Last weekend I drove 900 miles: Houston to Dallas, Dallas to Abilene, Abilene to Dallas, Dallas to Houston. None of that drive is particularly inspiring, mostly just quiet lane passing as semis and other drivers make their way somewhere else. I listened to podcasts while I drove, I listened to music while I drove, I drove in silence as my son (and dog) slept. Mostly, I just wished that I was wherever I needed to be. Does anyone like driving? It just makes my butt hurt. Even the most beautiful of landscapes grow boring once you've looked at them for 3 hours.
But the sky? Well, I'd forgotten about West Texas sky.
Houston has no mountains, so the sky in West Texas and the sky down here on the coast should be the same. But they aren't. West Texas sky seems bigger than sky anywhere else; it stretches on in endless periphery, so high you feel like it will soon tip over and fall upon you. It's the kind of sky that you lay on blankets and watch clouds under; it's sky worth stopping for. In some way, it seems fitting that this will always be the sky over my grandmother's grave.
Whenever I officiate funerals, I always acknowledge absence; usually I say "it is difficult to know how to live in a world where your loved one does not." It has always been true when I said it; I was never glib or dismissive. But it has also been 8 years since I attended the funeral of a family member, so I had forgotten the visceral ache of that absence. This vast world of billions of people is missing someone; I could search the great West Texas sky and never find her again.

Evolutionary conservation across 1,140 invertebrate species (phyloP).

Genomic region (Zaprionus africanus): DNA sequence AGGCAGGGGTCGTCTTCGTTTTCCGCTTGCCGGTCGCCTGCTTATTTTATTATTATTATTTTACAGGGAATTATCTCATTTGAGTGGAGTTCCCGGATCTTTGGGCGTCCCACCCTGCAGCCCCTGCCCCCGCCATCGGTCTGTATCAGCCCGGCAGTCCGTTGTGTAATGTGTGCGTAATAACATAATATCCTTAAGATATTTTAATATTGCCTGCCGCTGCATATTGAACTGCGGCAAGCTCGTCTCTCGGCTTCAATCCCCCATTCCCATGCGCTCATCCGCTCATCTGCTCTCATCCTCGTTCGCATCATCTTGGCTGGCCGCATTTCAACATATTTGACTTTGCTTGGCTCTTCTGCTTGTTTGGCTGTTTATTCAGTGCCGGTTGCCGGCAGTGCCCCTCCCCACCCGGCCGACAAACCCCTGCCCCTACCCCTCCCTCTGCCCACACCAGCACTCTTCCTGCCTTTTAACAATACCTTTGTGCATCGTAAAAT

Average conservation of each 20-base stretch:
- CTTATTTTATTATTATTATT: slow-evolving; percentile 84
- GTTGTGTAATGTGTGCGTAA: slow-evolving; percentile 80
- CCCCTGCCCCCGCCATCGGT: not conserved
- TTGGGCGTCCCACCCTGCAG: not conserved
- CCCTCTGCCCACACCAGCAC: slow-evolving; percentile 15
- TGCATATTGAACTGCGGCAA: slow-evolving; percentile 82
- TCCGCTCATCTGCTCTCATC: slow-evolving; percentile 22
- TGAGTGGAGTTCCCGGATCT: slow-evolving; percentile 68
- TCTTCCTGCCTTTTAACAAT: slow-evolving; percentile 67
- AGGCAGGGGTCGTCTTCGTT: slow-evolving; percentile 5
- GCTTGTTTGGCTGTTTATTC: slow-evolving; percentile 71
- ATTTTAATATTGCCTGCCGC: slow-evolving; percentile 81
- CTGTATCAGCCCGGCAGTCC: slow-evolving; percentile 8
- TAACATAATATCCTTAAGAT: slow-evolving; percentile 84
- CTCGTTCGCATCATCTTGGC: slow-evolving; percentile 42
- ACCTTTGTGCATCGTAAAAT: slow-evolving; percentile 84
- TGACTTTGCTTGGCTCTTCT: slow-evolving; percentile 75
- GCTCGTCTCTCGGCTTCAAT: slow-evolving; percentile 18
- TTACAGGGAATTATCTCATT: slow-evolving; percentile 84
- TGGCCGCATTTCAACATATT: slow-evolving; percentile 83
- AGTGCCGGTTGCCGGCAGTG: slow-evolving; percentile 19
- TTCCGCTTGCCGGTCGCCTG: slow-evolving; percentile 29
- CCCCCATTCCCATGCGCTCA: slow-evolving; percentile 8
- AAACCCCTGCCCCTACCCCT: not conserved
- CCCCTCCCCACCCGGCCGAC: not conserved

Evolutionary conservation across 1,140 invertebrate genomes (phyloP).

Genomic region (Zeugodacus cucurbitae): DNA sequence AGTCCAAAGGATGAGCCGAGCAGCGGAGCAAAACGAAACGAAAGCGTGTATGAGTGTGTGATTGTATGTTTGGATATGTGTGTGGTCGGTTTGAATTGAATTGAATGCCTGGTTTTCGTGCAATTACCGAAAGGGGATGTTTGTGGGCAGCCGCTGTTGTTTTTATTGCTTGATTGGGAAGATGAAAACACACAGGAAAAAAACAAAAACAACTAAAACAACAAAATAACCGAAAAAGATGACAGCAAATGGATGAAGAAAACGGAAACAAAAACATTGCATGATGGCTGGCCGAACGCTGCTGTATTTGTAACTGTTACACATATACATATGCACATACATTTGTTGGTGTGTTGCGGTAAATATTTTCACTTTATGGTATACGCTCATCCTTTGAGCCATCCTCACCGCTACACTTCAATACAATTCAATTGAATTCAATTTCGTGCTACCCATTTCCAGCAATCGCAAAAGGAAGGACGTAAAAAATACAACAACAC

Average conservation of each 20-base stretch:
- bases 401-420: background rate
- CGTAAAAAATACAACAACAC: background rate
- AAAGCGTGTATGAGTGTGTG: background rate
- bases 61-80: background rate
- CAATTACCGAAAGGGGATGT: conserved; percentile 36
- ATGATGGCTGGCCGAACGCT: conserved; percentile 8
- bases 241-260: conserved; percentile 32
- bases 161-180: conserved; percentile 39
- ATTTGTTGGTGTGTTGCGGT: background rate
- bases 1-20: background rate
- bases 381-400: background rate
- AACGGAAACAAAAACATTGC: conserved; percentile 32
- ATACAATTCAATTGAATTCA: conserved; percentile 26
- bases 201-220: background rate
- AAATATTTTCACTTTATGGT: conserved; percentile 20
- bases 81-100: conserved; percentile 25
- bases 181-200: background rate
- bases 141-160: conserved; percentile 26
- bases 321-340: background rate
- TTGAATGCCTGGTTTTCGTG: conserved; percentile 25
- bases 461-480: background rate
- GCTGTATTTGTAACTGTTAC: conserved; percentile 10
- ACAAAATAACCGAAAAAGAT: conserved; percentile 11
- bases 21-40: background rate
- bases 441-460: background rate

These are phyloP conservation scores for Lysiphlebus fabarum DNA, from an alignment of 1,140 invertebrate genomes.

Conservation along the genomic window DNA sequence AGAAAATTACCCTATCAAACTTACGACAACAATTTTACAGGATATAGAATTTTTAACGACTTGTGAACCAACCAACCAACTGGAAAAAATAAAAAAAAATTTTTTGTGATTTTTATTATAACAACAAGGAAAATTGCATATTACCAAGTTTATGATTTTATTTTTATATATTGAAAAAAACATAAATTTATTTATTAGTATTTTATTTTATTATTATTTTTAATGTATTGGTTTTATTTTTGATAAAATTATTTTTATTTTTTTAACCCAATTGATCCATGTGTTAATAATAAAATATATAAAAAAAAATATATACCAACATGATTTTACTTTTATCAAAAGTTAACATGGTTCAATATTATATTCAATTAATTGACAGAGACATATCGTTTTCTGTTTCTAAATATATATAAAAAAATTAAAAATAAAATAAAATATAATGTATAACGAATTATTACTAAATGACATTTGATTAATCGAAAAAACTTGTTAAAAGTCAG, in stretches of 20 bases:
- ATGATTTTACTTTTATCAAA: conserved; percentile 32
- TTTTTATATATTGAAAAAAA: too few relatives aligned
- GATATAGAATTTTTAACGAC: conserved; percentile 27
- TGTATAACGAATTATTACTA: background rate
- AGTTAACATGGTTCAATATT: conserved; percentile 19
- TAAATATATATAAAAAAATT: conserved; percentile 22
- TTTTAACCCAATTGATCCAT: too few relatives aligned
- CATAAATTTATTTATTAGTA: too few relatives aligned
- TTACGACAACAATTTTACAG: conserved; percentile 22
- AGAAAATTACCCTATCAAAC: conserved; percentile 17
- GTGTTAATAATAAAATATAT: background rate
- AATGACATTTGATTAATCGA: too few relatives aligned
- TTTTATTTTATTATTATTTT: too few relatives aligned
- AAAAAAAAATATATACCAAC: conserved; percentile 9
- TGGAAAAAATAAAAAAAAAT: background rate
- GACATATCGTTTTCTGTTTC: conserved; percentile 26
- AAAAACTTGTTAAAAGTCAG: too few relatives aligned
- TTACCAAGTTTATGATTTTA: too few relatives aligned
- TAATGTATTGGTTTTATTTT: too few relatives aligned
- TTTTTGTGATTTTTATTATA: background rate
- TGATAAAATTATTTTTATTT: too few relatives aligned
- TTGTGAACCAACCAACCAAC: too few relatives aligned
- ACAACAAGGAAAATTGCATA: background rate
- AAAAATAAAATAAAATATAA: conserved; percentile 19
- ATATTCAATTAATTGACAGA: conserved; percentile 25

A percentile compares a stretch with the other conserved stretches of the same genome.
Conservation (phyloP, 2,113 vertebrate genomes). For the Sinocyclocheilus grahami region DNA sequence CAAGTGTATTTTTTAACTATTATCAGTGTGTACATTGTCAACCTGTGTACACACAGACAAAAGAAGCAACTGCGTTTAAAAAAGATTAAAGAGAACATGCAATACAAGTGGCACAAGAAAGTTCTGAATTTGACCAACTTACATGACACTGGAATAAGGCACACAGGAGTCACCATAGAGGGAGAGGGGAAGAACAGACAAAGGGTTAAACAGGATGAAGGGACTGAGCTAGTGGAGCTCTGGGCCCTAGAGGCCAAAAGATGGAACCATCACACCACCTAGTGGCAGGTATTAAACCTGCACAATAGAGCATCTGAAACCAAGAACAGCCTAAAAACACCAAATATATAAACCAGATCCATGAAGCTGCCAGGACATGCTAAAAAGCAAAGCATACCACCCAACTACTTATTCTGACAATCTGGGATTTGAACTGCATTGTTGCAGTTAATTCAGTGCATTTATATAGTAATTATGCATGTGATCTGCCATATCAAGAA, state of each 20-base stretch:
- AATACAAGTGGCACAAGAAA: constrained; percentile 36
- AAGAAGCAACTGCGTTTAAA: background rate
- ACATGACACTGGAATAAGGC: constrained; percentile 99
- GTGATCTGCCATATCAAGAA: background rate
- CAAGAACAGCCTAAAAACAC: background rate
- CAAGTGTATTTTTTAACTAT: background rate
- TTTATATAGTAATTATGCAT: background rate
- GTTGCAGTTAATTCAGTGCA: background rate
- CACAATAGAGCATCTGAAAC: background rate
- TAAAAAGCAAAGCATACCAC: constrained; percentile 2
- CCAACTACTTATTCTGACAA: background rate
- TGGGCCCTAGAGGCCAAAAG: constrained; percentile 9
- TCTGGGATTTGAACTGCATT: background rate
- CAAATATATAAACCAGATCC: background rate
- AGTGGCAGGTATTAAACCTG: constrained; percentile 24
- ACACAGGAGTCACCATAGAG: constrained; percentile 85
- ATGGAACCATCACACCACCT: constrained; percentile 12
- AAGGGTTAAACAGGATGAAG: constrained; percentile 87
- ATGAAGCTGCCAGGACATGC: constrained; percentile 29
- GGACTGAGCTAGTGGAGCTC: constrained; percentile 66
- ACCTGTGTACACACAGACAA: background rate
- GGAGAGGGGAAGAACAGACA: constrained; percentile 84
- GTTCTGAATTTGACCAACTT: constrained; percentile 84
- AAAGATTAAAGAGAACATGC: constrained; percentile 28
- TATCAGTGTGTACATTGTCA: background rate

How could that be?
When Cliff first went to jail, the pain of his absence was tied to his complicity for his relocation. He SHOULD have been with me, but was elsewhere. Grandma's death is different; her death was "natural", her absence final. My faith informs me that "in the great by and by" we will be reunited in a common resurrection. But the Kingdom to Come is still the Kingdom Not Here, and death does sting. It cuts you wide open so your soul is like the endless horizon of the sky near Abilene.
I was not the only one mourning on Saturday; other families in other places met, mourned and made last goodbyes to their beloved ones. Death was also not the only story on Saturday; other families in other places greeted newborn babies, welcomed in adopted children. Under endless skies all over the world, we made space for new people and marked the absence of others. I know this, the push and pull of existence that spins you from one high to a low without a pause for breath.
I know this.
But as I drove home to kiss my husband and hold my son tightly to me, as I made plans to meet my friend's newborn baby, I drove under the West Texas skies. And at that moment, it seemed barely big enough for my grief.